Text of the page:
Morbidly Beautiful

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“Save the Last Dance for Me” is a soapy serial killer thriller set in the glamorous, competitive, and deadly world of…ballet. Seriously.

Well now, wasn’t that one hell of a blast from the past?!

Given that I didn’t start seriously reading scary books until roughly 1988, I generally missed out on a lot of these paperback “classics”. King and Koontz were the big draw authors at the time, and I got fully ensnared by their offerings, along with various and sundry fantasy, science fiction, and action novels. Of course, I was also very young and didn’t have a job yet. So I was beholden to whatever my mom was willing to buy for me.

Funny how all these years later my basic book tastes really haven’t changed. Sure, I’ve added a few more genres to the reading repertoire. But when in doubt, I always default back to my fabulous foursome (fantasy, sci-fi, horror, and action).


Save The Last Dance For Me (STLDFM from here on out) was released by Pocket Books in 1981, and from what I can tell was author Judi Miller’s first published work.

At that time, readers were still obsessing over V.C. Andrews’ runaway smash Flowers In The Attic, which is evidenced by it being mentioned not once, not twice, but THREE times within STLDFM. Once on the cover, with a blurb from V.C. Andrews herself, and then twice at the end of the book where other Pocket Books are compared to Flowers (which was also published by Pocket two years prior).

STLDFM is essentially a serial killer tale with a madman the press dubs the Ballet Killer stalking ballerinas in 1980 NYC.

The printed price, from the original 1981 publication date for the first edition, is $2.75. It is 383 pages long and features a rather cool die-cut gated cover with main character Jennifer, in her ballerina attire, being held by a somewhat frisky skeleton. I actually miss these kinds of book covers, as they were enticing in a way that most modern books just can’t emulate.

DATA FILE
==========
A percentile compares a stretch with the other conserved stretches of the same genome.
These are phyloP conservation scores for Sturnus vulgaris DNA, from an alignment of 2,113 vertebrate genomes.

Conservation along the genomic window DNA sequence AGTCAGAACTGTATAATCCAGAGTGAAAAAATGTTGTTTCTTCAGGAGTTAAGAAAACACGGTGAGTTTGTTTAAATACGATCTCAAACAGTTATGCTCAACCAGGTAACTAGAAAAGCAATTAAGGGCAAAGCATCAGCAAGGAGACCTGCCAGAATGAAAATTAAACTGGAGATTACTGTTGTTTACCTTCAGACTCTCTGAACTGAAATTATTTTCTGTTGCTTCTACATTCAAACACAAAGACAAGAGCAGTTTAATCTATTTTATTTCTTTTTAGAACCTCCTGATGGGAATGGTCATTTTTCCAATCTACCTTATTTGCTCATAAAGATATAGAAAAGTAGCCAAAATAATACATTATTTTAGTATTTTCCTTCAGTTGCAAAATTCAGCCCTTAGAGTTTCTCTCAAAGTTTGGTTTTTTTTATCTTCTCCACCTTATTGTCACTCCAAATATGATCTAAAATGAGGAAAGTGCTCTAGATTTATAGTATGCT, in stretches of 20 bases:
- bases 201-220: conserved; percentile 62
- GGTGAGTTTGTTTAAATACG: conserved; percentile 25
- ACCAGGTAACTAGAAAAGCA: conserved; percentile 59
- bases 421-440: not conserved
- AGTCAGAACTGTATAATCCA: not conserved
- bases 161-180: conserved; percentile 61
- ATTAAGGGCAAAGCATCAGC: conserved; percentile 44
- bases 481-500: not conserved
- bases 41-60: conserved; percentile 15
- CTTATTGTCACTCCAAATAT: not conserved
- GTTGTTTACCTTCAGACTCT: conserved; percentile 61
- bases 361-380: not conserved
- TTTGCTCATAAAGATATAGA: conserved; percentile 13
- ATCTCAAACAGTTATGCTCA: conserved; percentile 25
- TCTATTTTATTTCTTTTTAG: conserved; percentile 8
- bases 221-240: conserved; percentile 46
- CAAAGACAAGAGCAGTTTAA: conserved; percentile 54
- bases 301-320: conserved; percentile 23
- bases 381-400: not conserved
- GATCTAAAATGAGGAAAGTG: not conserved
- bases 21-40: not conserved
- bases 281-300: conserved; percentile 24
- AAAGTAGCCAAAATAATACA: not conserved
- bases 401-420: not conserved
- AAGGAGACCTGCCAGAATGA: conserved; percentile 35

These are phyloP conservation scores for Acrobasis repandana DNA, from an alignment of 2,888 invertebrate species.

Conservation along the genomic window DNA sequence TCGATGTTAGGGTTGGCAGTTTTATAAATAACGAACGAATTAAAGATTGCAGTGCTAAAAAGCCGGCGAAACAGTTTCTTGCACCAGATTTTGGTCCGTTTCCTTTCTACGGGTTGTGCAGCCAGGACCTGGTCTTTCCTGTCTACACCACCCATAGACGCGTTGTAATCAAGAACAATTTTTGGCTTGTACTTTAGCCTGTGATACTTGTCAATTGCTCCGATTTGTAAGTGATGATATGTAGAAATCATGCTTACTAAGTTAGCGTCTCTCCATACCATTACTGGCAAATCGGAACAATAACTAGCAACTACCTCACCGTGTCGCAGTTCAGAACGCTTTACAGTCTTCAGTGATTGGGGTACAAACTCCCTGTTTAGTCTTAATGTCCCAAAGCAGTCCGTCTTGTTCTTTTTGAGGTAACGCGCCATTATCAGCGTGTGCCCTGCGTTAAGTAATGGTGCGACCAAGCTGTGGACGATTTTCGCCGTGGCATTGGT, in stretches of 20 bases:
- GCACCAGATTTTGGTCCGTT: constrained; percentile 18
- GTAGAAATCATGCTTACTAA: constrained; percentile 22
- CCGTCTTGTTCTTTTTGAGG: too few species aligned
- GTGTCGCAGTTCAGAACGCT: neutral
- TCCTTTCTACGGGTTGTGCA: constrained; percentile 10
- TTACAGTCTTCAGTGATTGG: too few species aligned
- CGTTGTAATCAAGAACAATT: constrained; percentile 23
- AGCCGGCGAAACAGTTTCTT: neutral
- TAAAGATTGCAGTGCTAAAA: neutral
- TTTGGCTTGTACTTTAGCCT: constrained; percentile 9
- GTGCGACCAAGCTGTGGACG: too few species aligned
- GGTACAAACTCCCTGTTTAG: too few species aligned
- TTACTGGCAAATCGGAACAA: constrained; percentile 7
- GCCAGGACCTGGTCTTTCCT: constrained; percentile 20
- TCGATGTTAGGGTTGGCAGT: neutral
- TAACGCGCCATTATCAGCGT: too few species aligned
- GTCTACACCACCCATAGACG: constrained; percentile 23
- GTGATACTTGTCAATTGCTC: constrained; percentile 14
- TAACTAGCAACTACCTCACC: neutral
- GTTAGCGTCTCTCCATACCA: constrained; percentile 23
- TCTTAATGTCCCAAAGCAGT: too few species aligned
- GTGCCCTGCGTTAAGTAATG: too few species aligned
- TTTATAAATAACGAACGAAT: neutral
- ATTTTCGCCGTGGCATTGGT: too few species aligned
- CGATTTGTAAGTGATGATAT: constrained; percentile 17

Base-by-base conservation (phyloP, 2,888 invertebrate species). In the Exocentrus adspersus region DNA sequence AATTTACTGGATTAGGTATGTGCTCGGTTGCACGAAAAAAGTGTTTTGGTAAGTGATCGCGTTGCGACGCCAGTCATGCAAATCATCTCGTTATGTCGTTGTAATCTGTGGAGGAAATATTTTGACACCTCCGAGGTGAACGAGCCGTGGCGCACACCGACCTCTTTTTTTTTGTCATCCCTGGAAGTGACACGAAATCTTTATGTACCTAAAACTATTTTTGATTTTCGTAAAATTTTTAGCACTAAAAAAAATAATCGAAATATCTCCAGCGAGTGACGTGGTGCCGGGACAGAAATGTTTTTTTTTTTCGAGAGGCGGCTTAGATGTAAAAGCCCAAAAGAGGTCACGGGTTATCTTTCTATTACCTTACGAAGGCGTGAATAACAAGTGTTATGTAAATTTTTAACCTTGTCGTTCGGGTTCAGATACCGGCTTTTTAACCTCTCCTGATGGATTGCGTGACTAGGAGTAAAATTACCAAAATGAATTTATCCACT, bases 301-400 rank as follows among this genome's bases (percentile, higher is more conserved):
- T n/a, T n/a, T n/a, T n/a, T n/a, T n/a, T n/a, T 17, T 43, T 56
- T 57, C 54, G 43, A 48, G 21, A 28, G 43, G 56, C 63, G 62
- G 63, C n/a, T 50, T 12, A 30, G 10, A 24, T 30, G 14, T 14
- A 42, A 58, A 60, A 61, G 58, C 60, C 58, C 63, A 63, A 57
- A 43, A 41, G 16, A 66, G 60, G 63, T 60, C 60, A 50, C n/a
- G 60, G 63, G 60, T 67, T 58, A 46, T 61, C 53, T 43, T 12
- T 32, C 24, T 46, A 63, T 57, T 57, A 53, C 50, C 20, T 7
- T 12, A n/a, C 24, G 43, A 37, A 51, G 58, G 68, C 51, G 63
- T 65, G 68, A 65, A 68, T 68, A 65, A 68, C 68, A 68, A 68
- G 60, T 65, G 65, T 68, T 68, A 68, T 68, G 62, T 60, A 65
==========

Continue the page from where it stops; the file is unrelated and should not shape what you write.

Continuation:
In a rather strange twist, aside from a few cultural references and technology mentions, this book doesn’t necessarily stand up and scream the ’80s. There are quite a few modern books that actually throw more 80’s references in them than STLDFM.

That said, there is a handful of glaring “you just dated yourself” moments. One of the biggest was the casual mention of Master Charge! This was before it was changed to MasterCard, back in the offline days when credit cards were swiped on manual imprinters with a solid KA-CHUNK! (when the credit cards themselves had embossed characters that showed up on the carbon copy receipts).

Of course, the story has mentions of cassette recorders, Andy Warhol, and a decided lack of phones not attached to cables (and frequent busy signals!). But that’s really about it.

That’s not to say that the book doesn’t feel nearly 40 years old, because it certainly does. There are multiple head-hops, omnipresent cigarettes (seriously, nearly everyone smokes), not-so-kosher callouts and nicknames for African Americans & Asian Americans, and the overwhelming popularity of the ballet.

It all points to a radically different time.

So, while the book may not necessarily have the full 80’s vibe, it definitely fits within the standard storytelling patterns of the time — and feels very much like an 80’s soap opera in literary form.

Photo Credit: @TonyTheTigersSon via Twenty20

In fact, Judi Miller would go on several years after publishing STLDFM to write another serial killer thriller, set in the world of…you guessed it…daytime soap operas! If only she had gone on to write a murder mystery taking place on the tennis courts. She could have had the complete 80’s trifecta.

The main character is Jennifer North, an up-and-coming ballerina for the New York Center ballet company. She has an apartment in New York City (not terribly far from the performing arts district), an orthopedic surgeon boyfriend (Richard, or as I call him, Dr. Dick!), and is set to go on a European tour to support the triumphant return to full-length ballet productions of one Mr. Zolinsky.

Mr. Z is the Artistic Director of the ballet company and a world-renowned ballet wunderkind. Which makes him kind of a big deal. Unfortunately, Jennifer has failed to mention to Richard that she is going on this fast-approaching little trans-Atlantic trip, even though they now live together in her apartment.

This initial little lie by omission essentially sets the wishy-washy tone for her character throughout the novel. And that tone is of a character who, at the end of the day, I really didn’t mind seeing strangled with her own leotard.

I get that she’s nineteen, impetuous, and beautiful. And she is fully invested in an environment that caters towards that beauty over intellect and/or compassion — an environment in which she thrives. It